Wellcome RawMinds

Client: Wellcome Trust

Form: videogame and exhibition

What I did: Taught game design to a group of fifteen 13-18 year olds. Planned and delivered an 8 day course that mixed game design theory, guest industry speakers, and practical game development work. Polished the students work for its inclusion in the Play Well exhibition, including consulting on exhibition design.

Team size: myself as lead facilitator, plus supporting facilitator and Wellcome staff

Tools: Unity, Twine, Bitsy, Adobe suite, Google Docs

Rawminds | Play Well

RawMinds is a Wellcome Museum project, bringing teenagers together to work on creative projects with professionals in that discipline. I was brought in to teach a group about game design. Over eight sessions we explored what game design is, learning design skills, hearing from other professionals and leaning tools such as Unity, twine and bitsy.

The teenagers were tasked with working in groups to create games that explored their own relationship with digital technology and play. I supported the groups to create their final games in Unity during the workshops. Following the workshops I continued the development of the games to create final versions that were displayed at the Wellcome’s Play Well exhibition. This included helped to design the way the games were displayed, focusing on being understandable to a wide audience.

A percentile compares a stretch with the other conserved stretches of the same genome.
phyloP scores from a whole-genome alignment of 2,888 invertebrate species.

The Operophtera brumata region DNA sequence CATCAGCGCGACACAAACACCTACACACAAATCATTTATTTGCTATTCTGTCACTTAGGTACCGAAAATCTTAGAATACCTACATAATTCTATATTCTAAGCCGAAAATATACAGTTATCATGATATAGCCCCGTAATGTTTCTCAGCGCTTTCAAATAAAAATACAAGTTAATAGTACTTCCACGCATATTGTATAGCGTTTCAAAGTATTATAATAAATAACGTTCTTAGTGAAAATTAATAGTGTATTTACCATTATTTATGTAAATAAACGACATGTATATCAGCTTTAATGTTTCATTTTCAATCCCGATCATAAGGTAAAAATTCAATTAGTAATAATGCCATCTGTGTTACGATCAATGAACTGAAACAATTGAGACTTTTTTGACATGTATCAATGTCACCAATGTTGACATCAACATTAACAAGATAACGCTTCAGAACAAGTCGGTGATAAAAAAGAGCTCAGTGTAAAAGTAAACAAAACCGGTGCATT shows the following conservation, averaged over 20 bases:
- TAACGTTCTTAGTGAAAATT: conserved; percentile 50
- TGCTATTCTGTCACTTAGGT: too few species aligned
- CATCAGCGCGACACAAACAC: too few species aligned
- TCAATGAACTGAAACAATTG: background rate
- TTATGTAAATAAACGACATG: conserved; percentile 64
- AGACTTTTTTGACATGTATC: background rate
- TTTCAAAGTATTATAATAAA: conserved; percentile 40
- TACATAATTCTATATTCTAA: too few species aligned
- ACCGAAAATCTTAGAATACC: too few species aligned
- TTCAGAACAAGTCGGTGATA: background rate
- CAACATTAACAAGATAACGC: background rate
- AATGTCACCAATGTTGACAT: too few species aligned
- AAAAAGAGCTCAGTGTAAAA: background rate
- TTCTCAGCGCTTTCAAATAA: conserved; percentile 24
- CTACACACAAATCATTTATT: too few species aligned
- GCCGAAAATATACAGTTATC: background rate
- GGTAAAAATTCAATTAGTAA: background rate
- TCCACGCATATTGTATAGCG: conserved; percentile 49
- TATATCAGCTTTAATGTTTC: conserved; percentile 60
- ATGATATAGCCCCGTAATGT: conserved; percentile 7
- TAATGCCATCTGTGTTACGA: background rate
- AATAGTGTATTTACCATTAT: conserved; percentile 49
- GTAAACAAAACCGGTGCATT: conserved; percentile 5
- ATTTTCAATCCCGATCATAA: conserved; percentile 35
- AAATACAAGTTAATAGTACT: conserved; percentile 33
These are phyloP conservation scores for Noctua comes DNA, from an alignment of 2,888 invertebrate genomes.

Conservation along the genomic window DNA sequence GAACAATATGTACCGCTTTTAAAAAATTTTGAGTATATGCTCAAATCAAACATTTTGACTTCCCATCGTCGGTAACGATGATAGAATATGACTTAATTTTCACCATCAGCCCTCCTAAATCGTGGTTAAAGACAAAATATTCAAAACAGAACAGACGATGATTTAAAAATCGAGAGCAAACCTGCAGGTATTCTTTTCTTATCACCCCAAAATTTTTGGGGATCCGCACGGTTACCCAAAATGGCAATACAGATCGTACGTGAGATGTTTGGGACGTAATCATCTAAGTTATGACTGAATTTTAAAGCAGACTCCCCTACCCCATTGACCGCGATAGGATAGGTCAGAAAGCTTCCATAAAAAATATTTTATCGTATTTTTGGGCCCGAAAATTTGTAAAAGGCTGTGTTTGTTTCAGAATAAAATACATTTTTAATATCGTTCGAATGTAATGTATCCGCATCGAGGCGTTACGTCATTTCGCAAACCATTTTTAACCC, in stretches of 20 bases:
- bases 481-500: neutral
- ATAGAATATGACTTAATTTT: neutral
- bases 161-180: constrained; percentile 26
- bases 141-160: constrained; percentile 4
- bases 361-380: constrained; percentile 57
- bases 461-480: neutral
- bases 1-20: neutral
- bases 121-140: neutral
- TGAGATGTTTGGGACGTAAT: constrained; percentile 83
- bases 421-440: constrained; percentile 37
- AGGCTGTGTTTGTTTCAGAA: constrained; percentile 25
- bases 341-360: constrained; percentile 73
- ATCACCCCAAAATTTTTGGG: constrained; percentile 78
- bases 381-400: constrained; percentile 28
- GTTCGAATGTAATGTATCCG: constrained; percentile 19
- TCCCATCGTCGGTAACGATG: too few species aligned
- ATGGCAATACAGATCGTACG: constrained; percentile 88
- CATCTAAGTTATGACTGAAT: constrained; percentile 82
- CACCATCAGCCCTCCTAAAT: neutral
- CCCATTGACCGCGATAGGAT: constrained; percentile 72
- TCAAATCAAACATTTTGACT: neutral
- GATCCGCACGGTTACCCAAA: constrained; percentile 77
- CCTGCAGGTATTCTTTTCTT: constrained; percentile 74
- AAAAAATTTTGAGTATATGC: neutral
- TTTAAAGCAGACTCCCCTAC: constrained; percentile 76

Key Responsibilities

Design an 8 day course that taught teenagers about game design, covering design skills including prototyping, boxing-in and playtesting, alongside technical skills in Unity, bitsy and twine. This included 4 days of project time.

Facilitated the course including the group project session, helping the four teams create short, digital games about their experiences of the digital world.

Polishing of the group’s four games for the Play Well exhibition, this included completing the development of the projects in Unity and twine, as well as QA work to ensure they would reliably run during the exhibition.

Consulting on the design of the exhibition, both around the technical requirements for the games, as well as displaying them in a fun and accessible way.